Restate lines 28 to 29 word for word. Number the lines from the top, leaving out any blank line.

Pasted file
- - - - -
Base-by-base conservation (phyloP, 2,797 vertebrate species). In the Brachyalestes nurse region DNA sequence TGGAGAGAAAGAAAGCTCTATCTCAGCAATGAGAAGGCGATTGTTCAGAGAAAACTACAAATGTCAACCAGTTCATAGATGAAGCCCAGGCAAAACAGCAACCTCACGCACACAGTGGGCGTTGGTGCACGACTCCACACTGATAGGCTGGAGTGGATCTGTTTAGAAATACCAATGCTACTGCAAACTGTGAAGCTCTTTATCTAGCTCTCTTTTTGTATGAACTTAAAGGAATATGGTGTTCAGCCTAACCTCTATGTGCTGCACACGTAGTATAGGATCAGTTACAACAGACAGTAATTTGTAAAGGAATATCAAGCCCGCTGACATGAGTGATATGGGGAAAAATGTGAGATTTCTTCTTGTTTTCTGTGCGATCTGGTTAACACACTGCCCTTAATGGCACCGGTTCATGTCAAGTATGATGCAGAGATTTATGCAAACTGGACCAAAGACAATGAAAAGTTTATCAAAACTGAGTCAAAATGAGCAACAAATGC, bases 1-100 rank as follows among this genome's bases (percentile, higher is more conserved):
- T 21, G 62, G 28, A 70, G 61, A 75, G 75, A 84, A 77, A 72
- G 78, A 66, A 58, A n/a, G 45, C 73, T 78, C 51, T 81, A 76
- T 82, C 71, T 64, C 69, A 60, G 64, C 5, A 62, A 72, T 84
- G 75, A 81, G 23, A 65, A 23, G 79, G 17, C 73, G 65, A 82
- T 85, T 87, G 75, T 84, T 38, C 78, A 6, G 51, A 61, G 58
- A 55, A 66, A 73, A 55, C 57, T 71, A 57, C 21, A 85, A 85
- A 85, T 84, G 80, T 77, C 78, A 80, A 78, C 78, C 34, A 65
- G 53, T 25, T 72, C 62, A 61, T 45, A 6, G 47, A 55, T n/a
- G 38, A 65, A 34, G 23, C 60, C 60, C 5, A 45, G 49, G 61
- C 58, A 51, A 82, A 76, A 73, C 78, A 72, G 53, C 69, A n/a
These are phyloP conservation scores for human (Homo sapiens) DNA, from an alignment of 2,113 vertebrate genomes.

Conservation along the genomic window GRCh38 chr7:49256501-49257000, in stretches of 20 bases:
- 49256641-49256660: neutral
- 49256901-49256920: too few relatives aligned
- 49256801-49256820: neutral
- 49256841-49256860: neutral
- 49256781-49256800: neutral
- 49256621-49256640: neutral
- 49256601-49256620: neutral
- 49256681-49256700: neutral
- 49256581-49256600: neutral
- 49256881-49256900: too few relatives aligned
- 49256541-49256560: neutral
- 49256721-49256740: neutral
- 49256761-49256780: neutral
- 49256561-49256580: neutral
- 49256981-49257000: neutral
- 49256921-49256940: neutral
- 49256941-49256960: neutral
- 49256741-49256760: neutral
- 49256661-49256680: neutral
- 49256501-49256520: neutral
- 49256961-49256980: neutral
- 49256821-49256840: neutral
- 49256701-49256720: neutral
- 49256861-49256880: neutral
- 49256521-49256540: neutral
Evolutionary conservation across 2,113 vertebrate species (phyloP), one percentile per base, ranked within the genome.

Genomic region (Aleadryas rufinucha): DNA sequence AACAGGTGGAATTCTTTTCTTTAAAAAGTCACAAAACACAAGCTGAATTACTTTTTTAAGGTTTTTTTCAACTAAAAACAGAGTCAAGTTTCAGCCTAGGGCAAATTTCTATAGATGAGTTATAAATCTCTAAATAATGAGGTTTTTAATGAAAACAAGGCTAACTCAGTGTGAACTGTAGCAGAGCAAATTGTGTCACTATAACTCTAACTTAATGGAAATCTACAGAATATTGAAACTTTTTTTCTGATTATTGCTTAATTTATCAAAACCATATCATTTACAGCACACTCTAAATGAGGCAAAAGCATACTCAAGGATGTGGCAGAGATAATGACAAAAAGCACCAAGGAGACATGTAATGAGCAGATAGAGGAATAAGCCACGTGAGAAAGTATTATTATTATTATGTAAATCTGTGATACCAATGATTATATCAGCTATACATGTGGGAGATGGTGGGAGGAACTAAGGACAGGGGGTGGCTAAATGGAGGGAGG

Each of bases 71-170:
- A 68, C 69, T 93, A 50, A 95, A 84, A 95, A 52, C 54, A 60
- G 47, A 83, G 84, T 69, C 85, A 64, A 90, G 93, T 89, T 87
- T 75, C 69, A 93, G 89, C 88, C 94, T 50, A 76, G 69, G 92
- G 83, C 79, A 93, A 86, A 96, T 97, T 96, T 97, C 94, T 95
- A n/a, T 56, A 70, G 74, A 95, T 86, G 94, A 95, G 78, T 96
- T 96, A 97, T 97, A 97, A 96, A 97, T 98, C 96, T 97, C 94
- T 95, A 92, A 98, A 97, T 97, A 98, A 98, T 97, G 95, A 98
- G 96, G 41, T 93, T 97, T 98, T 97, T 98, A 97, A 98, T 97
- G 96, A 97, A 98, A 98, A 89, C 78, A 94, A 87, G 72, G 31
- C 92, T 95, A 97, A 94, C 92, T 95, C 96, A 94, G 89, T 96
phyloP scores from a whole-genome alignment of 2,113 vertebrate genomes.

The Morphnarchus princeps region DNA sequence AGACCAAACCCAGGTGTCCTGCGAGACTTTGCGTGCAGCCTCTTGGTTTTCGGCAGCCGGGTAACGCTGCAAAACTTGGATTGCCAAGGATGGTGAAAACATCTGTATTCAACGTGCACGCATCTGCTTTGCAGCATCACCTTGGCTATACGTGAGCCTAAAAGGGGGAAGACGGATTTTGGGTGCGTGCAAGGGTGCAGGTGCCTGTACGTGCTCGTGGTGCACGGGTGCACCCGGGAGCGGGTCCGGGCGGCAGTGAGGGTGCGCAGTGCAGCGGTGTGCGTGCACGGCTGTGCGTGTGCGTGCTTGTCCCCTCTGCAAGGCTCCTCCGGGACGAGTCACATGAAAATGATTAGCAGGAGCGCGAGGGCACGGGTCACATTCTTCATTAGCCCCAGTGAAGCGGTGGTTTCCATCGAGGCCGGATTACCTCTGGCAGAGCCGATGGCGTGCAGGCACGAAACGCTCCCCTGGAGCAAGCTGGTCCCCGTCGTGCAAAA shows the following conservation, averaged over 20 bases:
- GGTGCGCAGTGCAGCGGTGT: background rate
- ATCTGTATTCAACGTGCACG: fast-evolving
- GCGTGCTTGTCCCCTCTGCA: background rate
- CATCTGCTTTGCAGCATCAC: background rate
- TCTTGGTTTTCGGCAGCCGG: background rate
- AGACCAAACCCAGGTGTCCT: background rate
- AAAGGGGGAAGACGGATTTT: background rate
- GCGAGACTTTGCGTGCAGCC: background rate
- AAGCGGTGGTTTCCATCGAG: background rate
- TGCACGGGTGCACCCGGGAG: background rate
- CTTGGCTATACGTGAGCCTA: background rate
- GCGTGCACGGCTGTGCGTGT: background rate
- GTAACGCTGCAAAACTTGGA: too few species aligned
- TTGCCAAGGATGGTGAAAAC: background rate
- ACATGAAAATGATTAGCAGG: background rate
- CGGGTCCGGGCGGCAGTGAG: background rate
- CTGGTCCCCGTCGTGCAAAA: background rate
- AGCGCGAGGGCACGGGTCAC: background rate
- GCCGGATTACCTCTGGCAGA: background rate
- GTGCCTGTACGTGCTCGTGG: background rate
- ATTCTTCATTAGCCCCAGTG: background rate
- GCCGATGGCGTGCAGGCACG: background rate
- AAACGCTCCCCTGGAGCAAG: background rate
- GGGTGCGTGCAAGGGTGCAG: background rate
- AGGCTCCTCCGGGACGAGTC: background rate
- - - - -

- 49256981-49257000: neutral
- 49256921-49256940: neutral